Zackfia said that whatever negative factors are buffeting the company's stock, they are already in the price, and the easiest direction from here is up.
"Look at the way the stock reacted to the preannouncement last week," she said, noting that shares dropped 18 cents to $19.47 on the day of the release, then quickly rallied with the broader markets to $20.18 the following day. "Investors are looking through the near-term environment to the long-term prospects."
CarMax's valuation premium over its sector can be explained in several ways, the most obvious being growth. The company has seen annual revenue increase by roughly 33% over the past five years. By comparison,
, the largest publicly traded car dealership, has seen revenue slip the last three years.
Once a subsidiary of
, CarMax became its own public entity in 2002. At 10 years old, it is poised to rake in $5 billion in sales this year. Executing a brand-new business model in the used-car industry, which is estimated to produce about $375 billion in sales a year, it has consistently gained market share from its publicly traded competitors.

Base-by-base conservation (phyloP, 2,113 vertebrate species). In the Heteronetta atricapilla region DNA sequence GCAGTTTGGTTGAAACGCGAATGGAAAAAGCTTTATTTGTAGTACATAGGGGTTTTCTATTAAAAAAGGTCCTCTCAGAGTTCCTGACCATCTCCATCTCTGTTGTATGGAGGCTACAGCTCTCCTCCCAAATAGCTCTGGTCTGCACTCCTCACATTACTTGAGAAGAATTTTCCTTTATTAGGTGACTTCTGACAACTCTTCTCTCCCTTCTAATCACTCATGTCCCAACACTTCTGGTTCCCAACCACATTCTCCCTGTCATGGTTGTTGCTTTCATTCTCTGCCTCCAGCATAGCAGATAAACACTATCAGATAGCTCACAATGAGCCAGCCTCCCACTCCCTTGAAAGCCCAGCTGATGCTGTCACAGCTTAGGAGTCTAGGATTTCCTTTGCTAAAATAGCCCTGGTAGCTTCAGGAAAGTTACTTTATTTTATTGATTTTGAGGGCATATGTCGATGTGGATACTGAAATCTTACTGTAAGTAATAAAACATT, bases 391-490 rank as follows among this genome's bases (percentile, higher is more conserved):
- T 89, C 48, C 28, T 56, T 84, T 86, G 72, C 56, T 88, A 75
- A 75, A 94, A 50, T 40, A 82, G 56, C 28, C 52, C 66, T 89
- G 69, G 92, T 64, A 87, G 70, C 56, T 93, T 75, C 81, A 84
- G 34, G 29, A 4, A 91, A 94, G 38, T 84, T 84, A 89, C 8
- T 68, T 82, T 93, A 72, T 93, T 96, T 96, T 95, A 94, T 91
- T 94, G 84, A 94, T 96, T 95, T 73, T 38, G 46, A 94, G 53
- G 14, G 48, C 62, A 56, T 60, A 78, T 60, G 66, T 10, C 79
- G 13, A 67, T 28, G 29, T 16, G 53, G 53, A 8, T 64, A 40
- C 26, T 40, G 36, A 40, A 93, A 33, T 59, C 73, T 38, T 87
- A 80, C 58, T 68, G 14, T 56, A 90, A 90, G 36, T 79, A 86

Although CarMax saw its used-car, same-store sales decline by 3% in its first quarter, other public new- and used-car dealer groups watched theirs decline at an average of 8%. That 5-percentage-point outperformance is consistent with its advantage over other public dealers over the last year.
"I think it has outstanding long-term prospects," Armstrong said. "Their business model has definitely broken new ground in the used car-business, and as everyone knows, that's a market that's been ill-served for the last 100 years."